Last week, a Forbes article made the news covering Ericsson’s prediction that within five years, there will be 5.9 billion smartphones. That is a truly incredible number, considering there were zero smartphones, to speak of, 8 years ago. But it got me thinking that there is an extraordinary opportunity for the next six billion, and the more I start to think about it, the more excited I am to be an investor. The information economy — and its application and services layer — is part of a tightening feedback loop, and the adoption curve starts to change. Imagine the yellow line to be smartphone adoption in the graph below.
When an exponential growth like this one curve covers only 15 years, less than a generation, as is the case with smartphones, there are some odd dynamics that come out of it. Mainly, the leapfrog effect is real, and playing out in a couple of industries, as a result.
Over the weekend I thought that this taxonomy would be helpful in understanding the pathway by which the poor and the world’s very poor get access to the world’s resources through the internet.
First and foremost, access to electricity is the key to the information economy extending to the rest of the world. d.light design has done a wonderful job telling a story about low-cost solar, and angaza design is an exciting new organization that creates financing solutions for solar access. Innovative solutions for access to power will continue to involve solar, but also wind, geothermal, and frankly continuing to mine the oil and gas in the parts of the world where many of the world’s poor are concentrated.
The cellular and internet service providers currently don’t reach the world’s rural and very rural populations, representing 35-50% of the world population (depending on whether you believe the World Bank or Facebook). The economics aren’t there for them, under their current models. Tazca* and a small handful of others like them have taken incredible Skype-like innovations and created last mile networking solutions that will extend the “edge of the network” to every rural cell phone in the world. Drones, low-altitude satellites, and balloons will make up whatever is left over. Facebook has done an incredible job of encouraging big and small companies alike to support this innovative pathway (for obvious reasons). Signals from Djibouti, the National Geographic photo of the year, tells this story.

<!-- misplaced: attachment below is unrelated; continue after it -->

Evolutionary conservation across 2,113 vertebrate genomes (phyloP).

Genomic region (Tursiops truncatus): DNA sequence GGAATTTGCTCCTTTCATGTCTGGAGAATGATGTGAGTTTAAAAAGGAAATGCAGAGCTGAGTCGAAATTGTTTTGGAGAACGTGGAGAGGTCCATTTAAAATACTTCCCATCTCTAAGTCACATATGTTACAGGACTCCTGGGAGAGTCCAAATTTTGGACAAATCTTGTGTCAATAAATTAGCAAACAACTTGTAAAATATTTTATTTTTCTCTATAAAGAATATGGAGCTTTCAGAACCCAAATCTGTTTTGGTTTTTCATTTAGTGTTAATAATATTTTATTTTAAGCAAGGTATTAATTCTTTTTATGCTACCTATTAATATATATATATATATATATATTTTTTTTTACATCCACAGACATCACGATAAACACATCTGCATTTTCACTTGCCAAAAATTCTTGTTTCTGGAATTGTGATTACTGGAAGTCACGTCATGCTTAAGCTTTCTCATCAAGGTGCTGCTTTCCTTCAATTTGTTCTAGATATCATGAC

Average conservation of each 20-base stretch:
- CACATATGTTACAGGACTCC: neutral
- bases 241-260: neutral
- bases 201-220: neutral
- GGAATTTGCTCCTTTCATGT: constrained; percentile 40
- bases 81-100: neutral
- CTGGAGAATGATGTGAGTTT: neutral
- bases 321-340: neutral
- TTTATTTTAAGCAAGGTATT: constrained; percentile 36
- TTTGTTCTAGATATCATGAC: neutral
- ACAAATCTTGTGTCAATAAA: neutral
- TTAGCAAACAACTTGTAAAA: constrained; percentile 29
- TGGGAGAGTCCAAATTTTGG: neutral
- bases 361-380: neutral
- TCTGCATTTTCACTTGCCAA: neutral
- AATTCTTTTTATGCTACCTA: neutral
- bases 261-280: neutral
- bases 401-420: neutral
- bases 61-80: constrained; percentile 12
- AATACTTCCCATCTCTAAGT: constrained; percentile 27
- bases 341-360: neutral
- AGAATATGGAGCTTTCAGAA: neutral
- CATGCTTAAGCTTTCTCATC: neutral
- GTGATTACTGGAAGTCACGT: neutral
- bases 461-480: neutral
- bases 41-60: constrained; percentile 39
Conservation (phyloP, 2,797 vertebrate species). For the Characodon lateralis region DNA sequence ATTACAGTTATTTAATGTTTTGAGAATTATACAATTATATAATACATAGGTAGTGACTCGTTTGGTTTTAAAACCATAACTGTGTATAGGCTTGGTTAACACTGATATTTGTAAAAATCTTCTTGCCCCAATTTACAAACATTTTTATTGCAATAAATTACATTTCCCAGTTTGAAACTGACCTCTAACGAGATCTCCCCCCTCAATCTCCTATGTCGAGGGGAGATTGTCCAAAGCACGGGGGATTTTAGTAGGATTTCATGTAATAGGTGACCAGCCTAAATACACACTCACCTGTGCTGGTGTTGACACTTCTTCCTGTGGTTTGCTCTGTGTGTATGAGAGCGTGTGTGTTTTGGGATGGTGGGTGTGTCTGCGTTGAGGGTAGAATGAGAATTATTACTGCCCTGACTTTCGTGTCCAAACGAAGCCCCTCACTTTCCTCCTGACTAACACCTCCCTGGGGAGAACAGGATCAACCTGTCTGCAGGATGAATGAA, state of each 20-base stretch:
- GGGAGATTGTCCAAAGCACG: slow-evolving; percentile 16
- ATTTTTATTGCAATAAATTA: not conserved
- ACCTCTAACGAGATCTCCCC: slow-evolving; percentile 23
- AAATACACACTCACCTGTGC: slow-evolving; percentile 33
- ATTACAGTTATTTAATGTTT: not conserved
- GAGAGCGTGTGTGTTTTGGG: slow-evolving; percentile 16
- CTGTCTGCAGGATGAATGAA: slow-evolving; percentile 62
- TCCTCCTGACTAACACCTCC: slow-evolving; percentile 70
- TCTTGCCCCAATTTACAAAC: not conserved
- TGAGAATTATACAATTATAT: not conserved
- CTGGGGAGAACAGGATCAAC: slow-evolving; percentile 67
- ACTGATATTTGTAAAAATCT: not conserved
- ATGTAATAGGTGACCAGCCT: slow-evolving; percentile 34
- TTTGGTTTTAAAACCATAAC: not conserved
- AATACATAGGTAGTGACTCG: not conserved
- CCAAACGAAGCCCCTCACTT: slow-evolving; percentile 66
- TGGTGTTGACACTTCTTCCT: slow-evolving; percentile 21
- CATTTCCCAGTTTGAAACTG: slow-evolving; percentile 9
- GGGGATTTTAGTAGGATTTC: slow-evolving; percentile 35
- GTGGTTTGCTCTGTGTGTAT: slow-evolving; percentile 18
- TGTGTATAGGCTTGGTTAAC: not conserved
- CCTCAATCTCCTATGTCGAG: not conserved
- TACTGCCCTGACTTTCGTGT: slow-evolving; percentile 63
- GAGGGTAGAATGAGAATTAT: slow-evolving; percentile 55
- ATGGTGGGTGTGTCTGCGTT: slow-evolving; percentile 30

Access to capital is one of the greatest challenges of a capitalist system, where the poor are systematically disadvantaged. You need access to information (about how to manage credit) to get access to capital, and you need access to capital to get access to information. Inventure* is breaking the cycle, and creating loan pathways through the mobile device that will allow people to finance cellphones, transportation, and myriad other basic services that give them access to the information economy.
Applications and Services
This is the layer everybody thinks about, but remember that any service can be global from the day it launches, and so thinking about how to attract micro-communities in east Africa, Patagonia, and India all at once represents a fresh set of challenges and opportunities that level the playing field. Fred Wilson’s app constellation idea requires an understanding of youth culture and internet communities that is frankly democratic. There is plenty of reason to think a startup can build an app constellation with as much success as Google, or Facebook.
If you’re a technology investor, you’re crazy not to be paying close attention to this. Peter Thiel said, in his class at Stanford, that there are two forms of progress: zero to 1, and 1 to n. “zero to 1” is vertical/intensive progress: it invents a technology that pushes “man” forward, like a moon landing algorithm, or synthetic biology innovation, et cetera. “1 to n” is horizontal/extensive progress, like putting a laptop in each child’s hand, or extending search technology around the world.
In each of these categories, the technology innovation (zero-to-1) is truly unique and exciting. The future of accounting and credit, adjusting for the explosion of data sets we have access to, the future of energy and power with advances in silicon-based photovoltaics, for low cost distribution, and the “edge of the network” questions, with point-to-point networking hardware and software are all tech. They are intensive and vertical, without a doubt. And with the growth rates that we are seeing with smartphone adoption, and the resulting taxonomy of growth opportunities for the bottom of the pyramid, it’s worth thinking about the fact that you can have “zero and 1” and your “1 to n” at once: you can have your cake and eat it, too!